ORISSA: I was talking on the phone this morning to Kamal Nath, India’s Minister for Commerce and Industry, about the $12bn integrated steelworks planned for Orissa by Posco of Korea. I am writing an article about Posco’s problems – the project is running at least 18 months behind schedule and construction will probably not start till early next year, so I wanted to hear Mr Nath’s view.
He made an important point: “This is one of the flagship foreign investment projects in the country but in India one has to weave one’s way through the procedures. That is not just a legal process or a financial process – it’s a social process.”
He added that “in a democracy all the stake-holders have to have a voice – and in India they have a particularly loud voice – so Posco has been through that learning curve”
Posco has indeed been on a steep learning curve since it signed an agreement in June 2005 for the project, as I discovered when I visited the company, and the site, in Orissa a few days ago.
It came to India looking for iron ore reserves and downstream customers to bolster its position as the world’s fourth largest steelmaker. It expected to move ahead quickly with the first ever integrated project undertaken on a greenfield site by any steel company outside its home country – and the biggest-ever foreign direct investment in India.
Instead, it has found itself mired in a mass of seemingly interminable delays – similar to those that have hit Lakshmi Mittal’s Arcelor Mittal projects in Orissa and Jharkhand. Posco is still waiting to get access to most of the steelworks site at Paradip – where staff have twice been briefly kidnapped and one protestor was killed during a violent demonstration at Dhinkia village – and to its proposed mining area .
Some progress was made last month when the Supreme Court authorized moves that will lead to it getting its land, but the delays continue.
It’s not just foreign companies that have been on that learning curve. Mukesh Ambani’s Reliance Industries (RIL) and others learned last year that they couldn’t steamroller SEZ projects through unwilling land owners. A Mumbai court has said there should be a referendum of 4,000 landowners on Reliance’s proposed site. The company is appealing against the order, but (updated Sept 21) villagers are being formally asked their views in a referendum-style survey. This is a good example of Mr Nath’s “social process” at work – the first trime it has happend in India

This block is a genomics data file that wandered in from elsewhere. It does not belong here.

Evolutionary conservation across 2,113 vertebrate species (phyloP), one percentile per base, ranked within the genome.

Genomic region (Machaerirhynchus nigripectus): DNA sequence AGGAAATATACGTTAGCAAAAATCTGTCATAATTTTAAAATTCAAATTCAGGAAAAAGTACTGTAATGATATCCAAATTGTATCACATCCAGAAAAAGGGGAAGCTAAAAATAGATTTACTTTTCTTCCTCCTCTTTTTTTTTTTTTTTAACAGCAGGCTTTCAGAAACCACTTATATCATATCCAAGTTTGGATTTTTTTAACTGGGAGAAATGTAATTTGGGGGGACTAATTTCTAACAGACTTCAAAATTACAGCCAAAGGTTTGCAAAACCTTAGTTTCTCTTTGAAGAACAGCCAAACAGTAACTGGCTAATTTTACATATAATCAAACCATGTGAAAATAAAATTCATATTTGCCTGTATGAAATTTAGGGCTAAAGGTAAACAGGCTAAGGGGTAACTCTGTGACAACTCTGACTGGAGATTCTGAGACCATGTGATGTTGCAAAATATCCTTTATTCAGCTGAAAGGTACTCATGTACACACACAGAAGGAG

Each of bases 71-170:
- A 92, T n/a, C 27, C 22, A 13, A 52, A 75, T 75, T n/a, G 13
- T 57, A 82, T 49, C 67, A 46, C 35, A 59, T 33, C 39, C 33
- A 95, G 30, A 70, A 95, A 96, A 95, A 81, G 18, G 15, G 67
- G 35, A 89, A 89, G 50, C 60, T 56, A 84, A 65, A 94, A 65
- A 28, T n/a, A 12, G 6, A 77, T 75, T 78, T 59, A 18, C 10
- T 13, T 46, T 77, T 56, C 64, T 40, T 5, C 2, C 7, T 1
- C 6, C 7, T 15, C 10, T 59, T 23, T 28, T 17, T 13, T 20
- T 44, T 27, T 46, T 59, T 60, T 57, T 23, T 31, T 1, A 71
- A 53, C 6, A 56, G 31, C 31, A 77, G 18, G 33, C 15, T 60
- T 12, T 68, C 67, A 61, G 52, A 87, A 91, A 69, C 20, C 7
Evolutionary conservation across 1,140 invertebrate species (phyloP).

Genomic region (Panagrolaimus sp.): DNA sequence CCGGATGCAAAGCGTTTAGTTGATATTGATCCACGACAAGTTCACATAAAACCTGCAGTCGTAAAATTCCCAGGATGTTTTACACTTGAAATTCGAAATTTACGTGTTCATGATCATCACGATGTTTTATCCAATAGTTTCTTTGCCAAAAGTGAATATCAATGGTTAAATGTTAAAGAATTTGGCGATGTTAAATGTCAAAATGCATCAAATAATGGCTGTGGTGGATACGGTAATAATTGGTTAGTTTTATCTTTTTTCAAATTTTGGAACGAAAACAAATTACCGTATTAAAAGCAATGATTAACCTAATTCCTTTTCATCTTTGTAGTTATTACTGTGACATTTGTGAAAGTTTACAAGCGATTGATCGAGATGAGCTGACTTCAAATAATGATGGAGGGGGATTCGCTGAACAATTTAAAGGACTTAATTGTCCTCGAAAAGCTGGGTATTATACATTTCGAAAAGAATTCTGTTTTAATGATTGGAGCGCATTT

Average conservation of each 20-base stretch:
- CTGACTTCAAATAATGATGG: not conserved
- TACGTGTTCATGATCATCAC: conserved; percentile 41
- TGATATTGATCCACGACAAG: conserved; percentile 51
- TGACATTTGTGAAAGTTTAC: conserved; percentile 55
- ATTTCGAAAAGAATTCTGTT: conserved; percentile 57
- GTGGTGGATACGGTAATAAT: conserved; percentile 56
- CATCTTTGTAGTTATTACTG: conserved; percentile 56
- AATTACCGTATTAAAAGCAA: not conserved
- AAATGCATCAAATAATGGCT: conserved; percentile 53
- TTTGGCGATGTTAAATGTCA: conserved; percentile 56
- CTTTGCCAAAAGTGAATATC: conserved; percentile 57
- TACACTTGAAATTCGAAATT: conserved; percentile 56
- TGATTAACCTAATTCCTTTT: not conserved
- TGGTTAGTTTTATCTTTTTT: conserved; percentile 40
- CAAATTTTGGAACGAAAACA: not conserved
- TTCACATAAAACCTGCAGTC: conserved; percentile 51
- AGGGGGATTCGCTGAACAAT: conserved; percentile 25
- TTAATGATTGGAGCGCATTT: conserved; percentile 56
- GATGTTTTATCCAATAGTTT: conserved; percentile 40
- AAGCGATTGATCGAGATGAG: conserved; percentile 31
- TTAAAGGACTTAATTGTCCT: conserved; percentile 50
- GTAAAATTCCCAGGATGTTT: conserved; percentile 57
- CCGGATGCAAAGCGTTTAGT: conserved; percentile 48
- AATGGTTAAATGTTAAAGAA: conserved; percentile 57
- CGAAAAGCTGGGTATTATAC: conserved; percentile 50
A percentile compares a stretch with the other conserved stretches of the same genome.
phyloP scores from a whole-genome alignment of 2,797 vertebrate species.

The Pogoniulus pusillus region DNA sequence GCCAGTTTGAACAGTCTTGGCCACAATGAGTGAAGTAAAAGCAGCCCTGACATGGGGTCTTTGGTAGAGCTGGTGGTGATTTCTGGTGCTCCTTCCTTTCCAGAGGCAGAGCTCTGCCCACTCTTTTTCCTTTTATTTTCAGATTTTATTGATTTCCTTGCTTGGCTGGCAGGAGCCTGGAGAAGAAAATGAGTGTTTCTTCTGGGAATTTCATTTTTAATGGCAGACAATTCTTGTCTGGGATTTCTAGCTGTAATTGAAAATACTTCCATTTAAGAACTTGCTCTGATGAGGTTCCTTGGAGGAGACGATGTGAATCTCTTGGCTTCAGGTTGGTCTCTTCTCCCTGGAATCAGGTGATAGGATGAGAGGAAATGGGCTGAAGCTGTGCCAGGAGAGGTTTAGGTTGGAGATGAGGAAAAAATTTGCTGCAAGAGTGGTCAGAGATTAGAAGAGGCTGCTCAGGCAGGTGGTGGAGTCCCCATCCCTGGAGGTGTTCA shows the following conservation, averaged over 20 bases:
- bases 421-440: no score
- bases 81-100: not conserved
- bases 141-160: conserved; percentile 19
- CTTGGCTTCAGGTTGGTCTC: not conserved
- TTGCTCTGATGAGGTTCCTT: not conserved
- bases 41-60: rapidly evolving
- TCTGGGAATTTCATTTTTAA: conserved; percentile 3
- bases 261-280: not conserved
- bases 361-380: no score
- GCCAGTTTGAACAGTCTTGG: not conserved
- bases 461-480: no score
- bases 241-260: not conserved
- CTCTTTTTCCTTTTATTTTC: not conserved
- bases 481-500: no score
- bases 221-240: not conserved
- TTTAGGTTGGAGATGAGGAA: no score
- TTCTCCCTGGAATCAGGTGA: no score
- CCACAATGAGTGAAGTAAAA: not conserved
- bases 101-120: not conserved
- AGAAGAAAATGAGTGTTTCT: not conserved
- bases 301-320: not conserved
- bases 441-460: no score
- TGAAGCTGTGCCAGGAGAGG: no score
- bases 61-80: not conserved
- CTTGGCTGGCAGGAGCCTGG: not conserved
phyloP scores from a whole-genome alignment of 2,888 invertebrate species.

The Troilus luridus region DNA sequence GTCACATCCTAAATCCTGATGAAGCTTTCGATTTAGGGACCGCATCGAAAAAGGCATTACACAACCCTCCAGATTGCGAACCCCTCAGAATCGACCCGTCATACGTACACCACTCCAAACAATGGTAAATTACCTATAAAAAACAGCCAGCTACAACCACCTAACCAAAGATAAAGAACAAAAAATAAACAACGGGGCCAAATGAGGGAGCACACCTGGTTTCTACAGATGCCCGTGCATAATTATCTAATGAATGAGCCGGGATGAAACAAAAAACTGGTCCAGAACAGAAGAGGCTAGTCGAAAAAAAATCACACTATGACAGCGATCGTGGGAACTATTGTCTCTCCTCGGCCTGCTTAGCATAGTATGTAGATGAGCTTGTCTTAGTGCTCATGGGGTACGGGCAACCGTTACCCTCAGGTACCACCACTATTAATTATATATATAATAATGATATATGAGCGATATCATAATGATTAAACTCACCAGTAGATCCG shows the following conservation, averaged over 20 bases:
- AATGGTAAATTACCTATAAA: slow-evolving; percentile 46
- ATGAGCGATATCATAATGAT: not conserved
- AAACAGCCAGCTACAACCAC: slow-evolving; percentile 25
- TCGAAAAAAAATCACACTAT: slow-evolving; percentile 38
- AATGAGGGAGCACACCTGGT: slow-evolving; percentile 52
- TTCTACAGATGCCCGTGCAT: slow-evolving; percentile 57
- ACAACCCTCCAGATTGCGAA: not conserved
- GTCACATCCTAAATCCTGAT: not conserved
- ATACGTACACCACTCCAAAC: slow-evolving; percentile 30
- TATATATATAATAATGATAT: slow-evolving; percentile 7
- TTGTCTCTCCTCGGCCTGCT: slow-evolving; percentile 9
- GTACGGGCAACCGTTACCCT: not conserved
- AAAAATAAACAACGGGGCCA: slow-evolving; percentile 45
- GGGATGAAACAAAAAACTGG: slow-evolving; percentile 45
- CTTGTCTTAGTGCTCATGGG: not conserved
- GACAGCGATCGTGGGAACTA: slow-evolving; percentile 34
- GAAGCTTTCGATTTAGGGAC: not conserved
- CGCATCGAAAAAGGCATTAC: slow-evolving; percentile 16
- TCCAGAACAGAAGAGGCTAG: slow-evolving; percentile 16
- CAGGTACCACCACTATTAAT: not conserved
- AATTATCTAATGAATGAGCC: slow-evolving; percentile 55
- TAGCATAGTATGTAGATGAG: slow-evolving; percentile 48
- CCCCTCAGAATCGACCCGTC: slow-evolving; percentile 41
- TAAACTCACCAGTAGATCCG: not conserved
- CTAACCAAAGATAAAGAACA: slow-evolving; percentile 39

The Tata group is facing similar problems on its Nano car site in West Bengal and a steel project in Orissa. (It’s not turning out to be a very good year for Tata. It has also got environmentalists, led noisily by Greenpeace, opposing its plan for a port on the Orissa coast at Dhamra which is likely to disturb rare Olive Ridley turtles – a fact Tata is loath to accept). And it’s ironic that Mr Tata, who is chairman of the government’s Investment Commission that has been helping companies like Posco and Mittal, can’t ease Tata Motors’ plight.
It is easy to dismiss the Nano site row as a political battle between West Bengal’s ruling Left Front government and Mamata Banerjee’s Trinamool Congress, with Tata Motors cast as the unwitting victim. But that is too simple. There are questions about how much land Tata and its component suppliers actually need, which is not surprising given that many land developers in the past have often bought cheaply and then not used all their land for the designated purpose. That is what rightly arouses resentment among rural communities.
In many parts of the country there are empty sites where the poor should and could still be living. Tata Steel has one at Gopalpur in Orissa, where it hoped to start a steel plant on 3,000 acres in the 1990s but abandoned it in 2000 (partly because of local opposition) – it is lying idle awaiting Tata’s latest idea for an SEZ.
What is happening to Posco, Tata and Reliance now is actually good for the long term, even though it is causing the companies short-term problems and causing regrettable social disturbances and deplorable killings. The system for using agricultural land for industry has to be improved so that land owners and others who live and work in rural areas are not just swept aside.
As Mr Nath said, all stake-holders have to have a voice – and in India they have a particularly loud voice. Posco has learned that, and is now doing its best slowly and gradually to win local support.